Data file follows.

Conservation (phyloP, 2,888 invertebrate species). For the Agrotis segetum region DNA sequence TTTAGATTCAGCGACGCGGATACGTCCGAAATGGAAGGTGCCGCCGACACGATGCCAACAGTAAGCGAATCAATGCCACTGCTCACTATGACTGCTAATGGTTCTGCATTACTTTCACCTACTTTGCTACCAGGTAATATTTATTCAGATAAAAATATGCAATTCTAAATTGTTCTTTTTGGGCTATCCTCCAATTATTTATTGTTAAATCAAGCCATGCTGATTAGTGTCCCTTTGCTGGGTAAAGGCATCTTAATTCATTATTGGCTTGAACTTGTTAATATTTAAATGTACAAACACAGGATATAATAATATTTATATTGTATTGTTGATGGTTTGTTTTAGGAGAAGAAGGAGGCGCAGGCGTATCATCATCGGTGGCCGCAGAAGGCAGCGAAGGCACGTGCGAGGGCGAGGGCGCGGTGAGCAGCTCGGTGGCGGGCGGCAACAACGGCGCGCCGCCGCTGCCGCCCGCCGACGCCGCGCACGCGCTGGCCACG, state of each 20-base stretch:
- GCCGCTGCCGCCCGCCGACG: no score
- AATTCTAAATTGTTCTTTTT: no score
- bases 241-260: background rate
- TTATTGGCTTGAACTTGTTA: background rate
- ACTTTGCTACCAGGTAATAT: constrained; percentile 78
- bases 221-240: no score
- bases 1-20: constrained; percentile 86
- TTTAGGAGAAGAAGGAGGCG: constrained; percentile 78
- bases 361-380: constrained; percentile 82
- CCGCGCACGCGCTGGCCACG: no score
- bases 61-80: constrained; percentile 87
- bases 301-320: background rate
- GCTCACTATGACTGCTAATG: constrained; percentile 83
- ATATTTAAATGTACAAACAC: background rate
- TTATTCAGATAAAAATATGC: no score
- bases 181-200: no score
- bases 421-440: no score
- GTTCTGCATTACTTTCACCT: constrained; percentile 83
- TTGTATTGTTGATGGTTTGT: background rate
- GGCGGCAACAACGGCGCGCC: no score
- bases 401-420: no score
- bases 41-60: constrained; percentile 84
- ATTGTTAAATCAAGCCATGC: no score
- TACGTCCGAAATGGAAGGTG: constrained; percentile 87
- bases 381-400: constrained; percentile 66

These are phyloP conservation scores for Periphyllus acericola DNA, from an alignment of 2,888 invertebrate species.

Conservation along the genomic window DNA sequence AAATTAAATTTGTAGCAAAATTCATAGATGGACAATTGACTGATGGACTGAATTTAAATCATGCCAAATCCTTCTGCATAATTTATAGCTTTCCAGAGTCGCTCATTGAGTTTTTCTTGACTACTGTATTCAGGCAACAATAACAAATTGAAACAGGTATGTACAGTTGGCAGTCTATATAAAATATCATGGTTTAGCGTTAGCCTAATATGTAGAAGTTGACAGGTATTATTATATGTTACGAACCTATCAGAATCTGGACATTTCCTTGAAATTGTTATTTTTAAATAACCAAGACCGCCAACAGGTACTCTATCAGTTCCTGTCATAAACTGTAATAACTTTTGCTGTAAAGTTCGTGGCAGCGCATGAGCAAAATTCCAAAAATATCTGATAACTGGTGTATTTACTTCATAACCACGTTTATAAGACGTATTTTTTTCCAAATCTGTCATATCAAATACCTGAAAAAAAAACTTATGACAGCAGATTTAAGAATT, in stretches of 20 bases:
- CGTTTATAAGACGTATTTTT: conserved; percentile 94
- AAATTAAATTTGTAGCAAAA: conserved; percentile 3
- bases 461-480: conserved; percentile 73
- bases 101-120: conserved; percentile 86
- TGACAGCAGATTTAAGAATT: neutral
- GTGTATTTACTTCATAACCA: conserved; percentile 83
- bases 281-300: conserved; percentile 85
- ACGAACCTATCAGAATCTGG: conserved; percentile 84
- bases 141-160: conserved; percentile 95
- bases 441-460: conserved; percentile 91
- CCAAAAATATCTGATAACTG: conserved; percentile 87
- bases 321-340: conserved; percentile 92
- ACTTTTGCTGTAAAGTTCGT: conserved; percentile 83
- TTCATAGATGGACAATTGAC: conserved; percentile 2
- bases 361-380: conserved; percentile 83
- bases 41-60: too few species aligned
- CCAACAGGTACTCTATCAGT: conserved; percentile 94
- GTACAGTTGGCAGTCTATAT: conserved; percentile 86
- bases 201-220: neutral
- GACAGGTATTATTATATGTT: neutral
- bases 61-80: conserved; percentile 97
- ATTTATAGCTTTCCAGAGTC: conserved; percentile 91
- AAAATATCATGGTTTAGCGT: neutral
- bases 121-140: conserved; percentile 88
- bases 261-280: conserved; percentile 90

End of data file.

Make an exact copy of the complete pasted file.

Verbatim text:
Conservation (phyloP, 2,888 invertebrate species). For the Agrotis segetum region DNA sequence TTTAGATTCAGCGACGCGGATACGTCCGAAATGGAAGGTGCCGCCGACACGATGCCAACAGTAAGCGAATCAATGCCACTGCTCACTATGACTGCTAATGGTTCTGCATTACTTTCACCTACTTTGCTACCAGGTAATATTTATTCAGATAAAAATATGCAATTCTAAATTGTTCTTTTTGGGCTATCCTCCAATTATTTATTGTTAAATCAAGCCATGCTGATTAGTGTCCCTTTGCTGGGTAAAGGCATCTTAATTCATTATTGGCTTGAACTTGTTAATATTTAAATGTACAAACACAGGATATAATAATATTTATATTGTATTGTTGATGGTTTGTTTTAGGAGAAGAAGGAGGCGCAGGCGTATCATCATCGGTGGCCGCAGAAGGCAGCGAAGGCACGTGCGAGGGCGAGGGCGCGGTGAGCAGCTCGGTGGCGGGCGGCAACAACGGCGCGCCGCCGCTGCCGCCCGCCGACGCCGCGCACGCGCTGGCCACG, state of each 20-base stretch:
- GCCGCTGCCGCCCGCCGACG: no score
- AATTCTAAATTGTTCTTTTT: no score
- bases 241-260: background rate
- TTATTGGCTTGAACTTGTTA: background rate
- ACTTTGCTACCAGGTAATAT: constrained; percentile 78
- bases 221-240: no score
- bases 1-20: constrained; percentile 86
- TTTAGGAGAAGAAGGAGGCG: constrained; percentile 78
- bases 361-380: constrained; percentile 82
- CCGCGCACGCGCTGGCCACG: no score
- bases 61-80: constrained; percentile 87
- bases 301-320: background rate
- GCTCACTATGACTGCTAATG: constrained; percentile 83
- ATATTTAAATGTACAAACAC: background rate
- TTATTCAGATAAAAATATGC: no score
- bases 181-200: no score
- bases 421-440: no score
- GTTCTGCATTACTTTCACCT: constrained; percentile 83
- TTGTATTGTTGATGGTTTGT: background rate
- GGCGGCAACAACGGCGCGCC: no score
- bases 401-420: no score
- bases 41-60: constrained; percentile 84
- ATTGTTAAATCAAGCCATGC: no score
- TACGTCCGAAATGGAAGGTG: constrained; percentile 87
- bases 381-400: constrained; percentile 66

These are phyloP conservation scores for Periphyllus acericola DNA, from an alignment of 2,888 invertebrate species.

Conservation along the genomic window DNA sequence AAATTAAATTTGTAGCAAAATTCATAGATGGACAATTGACTGATGGACTGAATTTAAATCATGCCAAATCCTTCTGCATAATTTATAGCTTTCCAGAGTCGCTCATTGAGTTTTTCTTGACTACTGTATTCAGGCAACAATAACAAATTGAAACAGGTATGTACAGTTGGCAGTCTATATAAAATATCATGGTTTAGCGTTAGCCTAATATGTAGAAGTTGACAGGTATTATTATATGTTACGAACCTATCAGAATCTGGACATTTCCTTGAAATTGTTATTTTTAAATAACCAAGACCGCCAACAGGTACTCTATCAGTTCCTGTCATAAACTGTAATAACTTTTGCTGTAAAGTTCGTGGCAGCGCATGAGCAAAATTCCAAAAATATCTGATAACTGGTGTATTTACTTCATAACCACGTTTATAAGACGTATTTTTTTCCAAATCTGTCATATCAAATACCTGAAAAAAAAACTTATGACAGCAGATTTAAGAATT, in stretches of 20 bases:
- CGTTTATAAGACGTATTTTT: conserved; percentile 94
- AAATTAAATTTGTAGCAAAA: conserved; percentile 3
- bases 461-480: conserved; percentile 73
- bases 101-120: conserved; percentile 86
- TGACAGCAGATTTAAGAATT: neutral
- GTGTATTTACTTCATAACCA: conserved; percentile 83
- bases 281-300: conserved; percentile 85
- ACGAACCTATCAGAATCTGG: conserved; percentile 84
- bases 141-160: conserved; percentile 95
- bases 441-460: conserved; percentile 91
- CCAAAAATATCTGATAACTG: conserved; percentile 87
- bases 321-340: conserved; percentile 92
- ACTTTTGCTGTAAAGTTCGT: conserved; percentile 83
- TTCATAGATGGACAATTGAC: conserved; percentile 2
- bases 361-380: conserved; percentile 83
- bases 41-60: too few species aligned
- CCAACAGGTACTCTATCAGT: conserved; percentile 94
- GTACAGTTGGCAGTCTATAT: conserved; percentile 86
- bases 201-220: neutral
- GACAGGTATTATTATATGTT: neutral
- bases 61-80: conserved; percentile 97
- ATTTATAGCTTTCCAGAGTC: conserved; percentile 91
- AAAATATCATGGTTTAGCGT: neutral
- bases 121-140: conserved; percentile 88
- bases 261-280: conserved; percentile 90